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Old 11-03-2005, 12:29 PM   #1
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Open a bash-shell with kde!

Hello to everybody!
I have Mandrake 10.1 for more than a year and am very happy with them! I would like to make a few changes:
1. When I start the computer no to enter the x-windows, or how else they are called. I want this to be done only after giving startx.
2. When I open KDE I wish that a bash-shell opens immediately, because now I have to open it every time myself(I use the shell almost always- even if I can do something from the window-based applications, I prefer to try it first by command line- to learn something).

Now the question: How do I do these changes? Which files do I have to change, what changes should I do to them, and finally where do I find them.

Old 11-03-2005, 01:12 PM   #2
Randall Slack
Registered: Feb 2005
Location: Rotterdam, The Netherlands
Distribution: Debian - Ubuntu
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don't know if it works like this in mandriva, but in slackware you need to change the default run-level in a file called "/etc/inittab"

in slack the default run level is 3 which boots to the command line, when you simply change this in an editor to 4 it will boot to X.
so the other way around as mandriva, but it should work nevertheless. CHECK if a desription is given about what each runlevel does, it might differ from what i have.

Last edited by Randall Slack; 11-03-2005 at 01:21 PM.
Old 11-03-2005, 01:27 PM   #3
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# Default runlevel. The runlevels used by Mandrakelinux are:
# 0 - halt (Do NOT set initdefault to this)
# 1 - Single user mode
# 2 - Multiuser, without NFS (The same as 3, if you do not have networking)
# 3 - Full multiuser mode
# 4 - unused
# 5 - X11
# 6 - reboot (Do NOT set initdefault to this)

The beggining of the file looks like this! I shuld use 1 or 3? Or maybe something else?

Where should I change the number?

# System initialization.

l0:0:wait:/etc/rc.d/rc 0
l1:1:wait:/etc/rc.d/rc 1
l2:2:wait:/etc/rc.d/rc 2
l3:3:wait:/etc/rc.d/rc 3
l4:4:wait:/etc/rc.d/rc 4
l5:5:wait:/etc/rc.d/rc 5
l6:6:wait:/etc/rc.d/rc 6

ca::ctrlaltdel:/sbin/shutdown -t3 -r now

# When our UPS tells us power has failed, assume we have a few minutes
# of power left. Schedule a shutdown for 2 minutes from now.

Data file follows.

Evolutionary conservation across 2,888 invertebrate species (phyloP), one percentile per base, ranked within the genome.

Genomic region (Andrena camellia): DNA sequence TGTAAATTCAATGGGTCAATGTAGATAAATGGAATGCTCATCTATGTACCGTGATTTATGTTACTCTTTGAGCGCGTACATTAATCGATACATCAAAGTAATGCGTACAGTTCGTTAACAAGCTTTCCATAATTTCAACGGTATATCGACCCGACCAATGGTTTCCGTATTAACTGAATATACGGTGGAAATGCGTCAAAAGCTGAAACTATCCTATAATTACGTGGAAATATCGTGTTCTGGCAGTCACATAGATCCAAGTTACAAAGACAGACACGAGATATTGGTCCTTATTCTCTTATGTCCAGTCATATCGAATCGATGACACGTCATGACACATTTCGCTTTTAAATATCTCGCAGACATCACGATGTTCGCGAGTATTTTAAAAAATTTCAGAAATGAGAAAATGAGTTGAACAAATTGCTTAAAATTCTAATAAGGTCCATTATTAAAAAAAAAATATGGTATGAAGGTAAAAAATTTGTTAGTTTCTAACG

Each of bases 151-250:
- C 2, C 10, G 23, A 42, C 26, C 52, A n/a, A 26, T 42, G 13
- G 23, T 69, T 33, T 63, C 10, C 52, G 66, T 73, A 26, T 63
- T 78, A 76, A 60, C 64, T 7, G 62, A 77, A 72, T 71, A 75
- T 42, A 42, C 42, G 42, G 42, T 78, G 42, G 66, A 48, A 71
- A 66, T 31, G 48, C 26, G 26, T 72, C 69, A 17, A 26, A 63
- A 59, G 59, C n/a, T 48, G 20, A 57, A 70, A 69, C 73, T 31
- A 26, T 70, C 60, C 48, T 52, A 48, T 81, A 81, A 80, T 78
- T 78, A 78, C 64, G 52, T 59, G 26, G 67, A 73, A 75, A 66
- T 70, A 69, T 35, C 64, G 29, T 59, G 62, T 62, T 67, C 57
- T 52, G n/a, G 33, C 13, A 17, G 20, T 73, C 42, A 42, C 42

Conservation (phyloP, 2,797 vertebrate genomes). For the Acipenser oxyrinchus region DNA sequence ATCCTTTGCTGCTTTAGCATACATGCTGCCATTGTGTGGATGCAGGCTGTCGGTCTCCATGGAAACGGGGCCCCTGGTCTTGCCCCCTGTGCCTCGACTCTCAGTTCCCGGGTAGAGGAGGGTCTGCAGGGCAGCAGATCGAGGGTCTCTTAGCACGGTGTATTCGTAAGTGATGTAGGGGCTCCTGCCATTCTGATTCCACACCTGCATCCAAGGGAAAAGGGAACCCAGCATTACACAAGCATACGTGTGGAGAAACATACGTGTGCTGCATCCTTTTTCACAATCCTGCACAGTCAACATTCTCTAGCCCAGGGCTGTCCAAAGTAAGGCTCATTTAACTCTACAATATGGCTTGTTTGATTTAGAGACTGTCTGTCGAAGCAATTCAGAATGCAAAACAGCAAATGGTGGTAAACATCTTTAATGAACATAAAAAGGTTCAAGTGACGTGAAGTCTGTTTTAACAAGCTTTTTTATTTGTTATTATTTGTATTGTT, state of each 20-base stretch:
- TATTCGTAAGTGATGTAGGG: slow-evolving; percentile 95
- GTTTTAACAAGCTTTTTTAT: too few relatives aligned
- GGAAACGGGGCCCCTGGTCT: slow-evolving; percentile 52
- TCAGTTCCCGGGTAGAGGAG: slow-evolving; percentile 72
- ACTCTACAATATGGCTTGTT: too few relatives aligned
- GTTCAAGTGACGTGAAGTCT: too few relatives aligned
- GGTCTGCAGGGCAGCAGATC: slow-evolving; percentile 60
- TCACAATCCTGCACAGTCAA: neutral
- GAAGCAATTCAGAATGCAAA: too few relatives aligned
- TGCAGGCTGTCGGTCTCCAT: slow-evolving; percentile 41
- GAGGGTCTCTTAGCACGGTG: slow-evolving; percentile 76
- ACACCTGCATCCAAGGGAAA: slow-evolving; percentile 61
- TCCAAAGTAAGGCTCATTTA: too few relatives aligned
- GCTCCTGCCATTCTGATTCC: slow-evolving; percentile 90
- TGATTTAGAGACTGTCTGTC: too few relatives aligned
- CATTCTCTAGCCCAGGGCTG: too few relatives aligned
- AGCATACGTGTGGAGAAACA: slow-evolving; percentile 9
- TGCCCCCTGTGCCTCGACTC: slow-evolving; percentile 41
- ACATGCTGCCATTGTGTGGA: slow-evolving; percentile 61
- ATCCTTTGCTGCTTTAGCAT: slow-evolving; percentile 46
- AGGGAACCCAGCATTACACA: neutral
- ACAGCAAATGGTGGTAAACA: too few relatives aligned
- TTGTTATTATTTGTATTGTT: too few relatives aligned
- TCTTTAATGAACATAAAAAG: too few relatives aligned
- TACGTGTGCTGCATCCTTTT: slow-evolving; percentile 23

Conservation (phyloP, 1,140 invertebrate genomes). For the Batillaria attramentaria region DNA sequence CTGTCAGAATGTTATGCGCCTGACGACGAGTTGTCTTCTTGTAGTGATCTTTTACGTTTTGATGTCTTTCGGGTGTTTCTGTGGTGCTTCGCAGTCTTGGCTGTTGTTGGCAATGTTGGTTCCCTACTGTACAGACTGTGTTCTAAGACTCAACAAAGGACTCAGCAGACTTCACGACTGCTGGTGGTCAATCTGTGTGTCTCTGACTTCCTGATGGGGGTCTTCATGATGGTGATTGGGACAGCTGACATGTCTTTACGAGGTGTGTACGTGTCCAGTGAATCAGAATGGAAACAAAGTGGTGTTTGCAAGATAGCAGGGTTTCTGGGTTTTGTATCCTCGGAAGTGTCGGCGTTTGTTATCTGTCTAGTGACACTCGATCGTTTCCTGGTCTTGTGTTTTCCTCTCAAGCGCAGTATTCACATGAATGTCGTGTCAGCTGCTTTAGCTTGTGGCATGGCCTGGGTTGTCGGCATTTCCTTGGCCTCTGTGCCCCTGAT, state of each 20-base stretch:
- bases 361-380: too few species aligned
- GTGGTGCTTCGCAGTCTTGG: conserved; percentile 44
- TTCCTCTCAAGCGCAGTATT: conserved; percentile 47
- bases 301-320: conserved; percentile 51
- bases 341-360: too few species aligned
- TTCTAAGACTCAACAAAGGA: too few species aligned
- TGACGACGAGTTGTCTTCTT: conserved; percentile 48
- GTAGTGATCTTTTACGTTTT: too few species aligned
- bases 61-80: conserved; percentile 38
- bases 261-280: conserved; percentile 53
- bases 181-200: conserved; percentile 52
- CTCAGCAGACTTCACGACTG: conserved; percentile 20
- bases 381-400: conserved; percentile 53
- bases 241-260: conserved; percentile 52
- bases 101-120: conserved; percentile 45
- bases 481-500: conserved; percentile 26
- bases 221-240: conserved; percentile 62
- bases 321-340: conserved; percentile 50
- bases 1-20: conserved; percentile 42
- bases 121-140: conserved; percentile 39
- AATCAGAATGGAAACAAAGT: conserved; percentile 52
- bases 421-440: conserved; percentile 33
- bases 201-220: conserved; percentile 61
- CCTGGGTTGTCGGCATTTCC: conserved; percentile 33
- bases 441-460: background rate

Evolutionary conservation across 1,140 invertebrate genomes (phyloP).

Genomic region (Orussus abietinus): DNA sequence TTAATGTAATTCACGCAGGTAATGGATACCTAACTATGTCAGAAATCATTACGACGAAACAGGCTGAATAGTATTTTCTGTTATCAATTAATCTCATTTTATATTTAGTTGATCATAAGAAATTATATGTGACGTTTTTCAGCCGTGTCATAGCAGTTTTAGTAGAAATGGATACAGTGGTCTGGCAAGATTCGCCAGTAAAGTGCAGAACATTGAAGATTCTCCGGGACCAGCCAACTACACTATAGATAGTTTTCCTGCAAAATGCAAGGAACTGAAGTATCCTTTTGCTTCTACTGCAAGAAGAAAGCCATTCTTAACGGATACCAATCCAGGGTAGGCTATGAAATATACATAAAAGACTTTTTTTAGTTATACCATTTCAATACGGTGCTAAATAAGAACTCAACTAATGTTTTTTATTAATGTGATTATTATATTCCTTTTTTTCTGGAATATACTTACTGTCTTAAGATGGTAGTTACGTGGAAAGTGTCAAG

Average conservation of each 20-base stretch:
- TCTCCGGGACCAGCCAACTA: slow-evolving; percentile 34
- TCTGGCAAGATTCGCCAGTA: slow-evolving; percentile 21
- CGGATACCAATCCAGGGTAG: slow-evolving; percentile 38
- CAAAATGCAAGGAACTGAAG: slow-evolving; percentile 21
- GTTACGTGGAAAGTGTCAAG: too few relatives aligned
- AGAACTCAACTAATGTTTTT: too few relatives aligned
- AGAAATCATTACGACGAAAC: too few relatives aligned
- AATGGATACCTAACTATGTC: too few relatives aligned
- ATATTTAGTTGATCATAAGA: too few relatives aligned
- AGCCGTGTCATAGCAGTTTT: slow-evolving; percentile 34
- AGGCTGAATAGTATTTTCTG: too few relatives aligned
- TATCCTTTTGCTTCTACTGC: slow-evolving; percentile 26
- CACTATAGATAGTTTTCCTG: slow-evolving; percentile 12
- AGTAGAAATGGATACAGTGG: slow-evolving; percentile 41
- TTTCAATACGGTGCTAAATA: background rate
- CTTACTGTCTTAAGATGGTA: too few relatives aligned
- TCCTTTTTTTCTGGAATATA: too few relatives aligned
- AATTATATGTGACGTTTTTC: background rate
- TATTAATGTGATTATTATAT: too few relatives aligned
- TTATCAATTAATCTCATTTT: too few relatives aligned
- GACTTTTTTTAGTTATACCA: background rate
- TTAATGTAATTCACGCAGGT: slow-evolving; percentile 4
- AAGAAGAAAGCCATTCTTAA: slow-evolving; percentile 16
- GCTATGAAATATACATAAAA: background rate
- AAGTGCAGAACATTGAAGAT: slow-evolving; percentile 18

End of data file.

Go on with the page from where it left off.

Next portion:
# This does, of course, assume you have powerd installed and your
# UPS connected and working correctly.
pf:owerfail:/sbin/shutdown -f -h +2 "Power Failure; System Shutting Down"

# If power was restored before the shutdown kicked in, cancel it.
pr:12345owerokwait:/sbin/shutdown -c "Power Restored; Shutdown Cancelled"

# Run gettys in standard runlevels
1:2345:respawn:/sbin/mingetty tty1
2:2345:respawn:/sbin/mingetty tty2
3:2345:respawn:/sbin/mingetty tty3
4:2345:respawn:/sbin/mingetty tty4
5:2345:respawn:/sbin/mingetty tty5
6:2345:respawn:/sbin/mingetty tty6

Last edited by plutonas; 11-03-2005 at 01:28 PM.
Old 11-03-2005, 01:48 PM   #4
Randall Slack
Registered: Feb 2005
Location: Rotterdam, The Netherlands
Distribution: Debian - Ubuntu
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that is exactly the file you need.

0 ; will shut down the system SO DON"T USE THIS
1 : is for system administration, this will close almost all things running except the most essential and i root only SO DON"T USE THIS
2: would be safe, but guess you will like your networking options
3: IS WHAT YOU WANT, this will boot the shell and give you a full working environment. you can always go bach to your desktop with simply typing "startx"
4: simply not used
5: is what you have right now and is the same as runlevel 3 but then it boots to your desktop
6: do i need to explain?

so change "id:5:initdefault:" into "id:3:initdefault:" and enjoy
Old 11-03-2005, 02:20 PM   #5
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It's just what I wanted, I just have a little PROBLEM!
When I want to shutdown in X mode the logout button just gives: end session-YES_NO? and then with yes it gets me to the command line.
But to shutdown the computer I have then to log in as a root because the shutdown is only available as a root.
Old 11-03-2005, 02:46 PM   #6
Randall Slack
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that is normal behaviour as the default should be.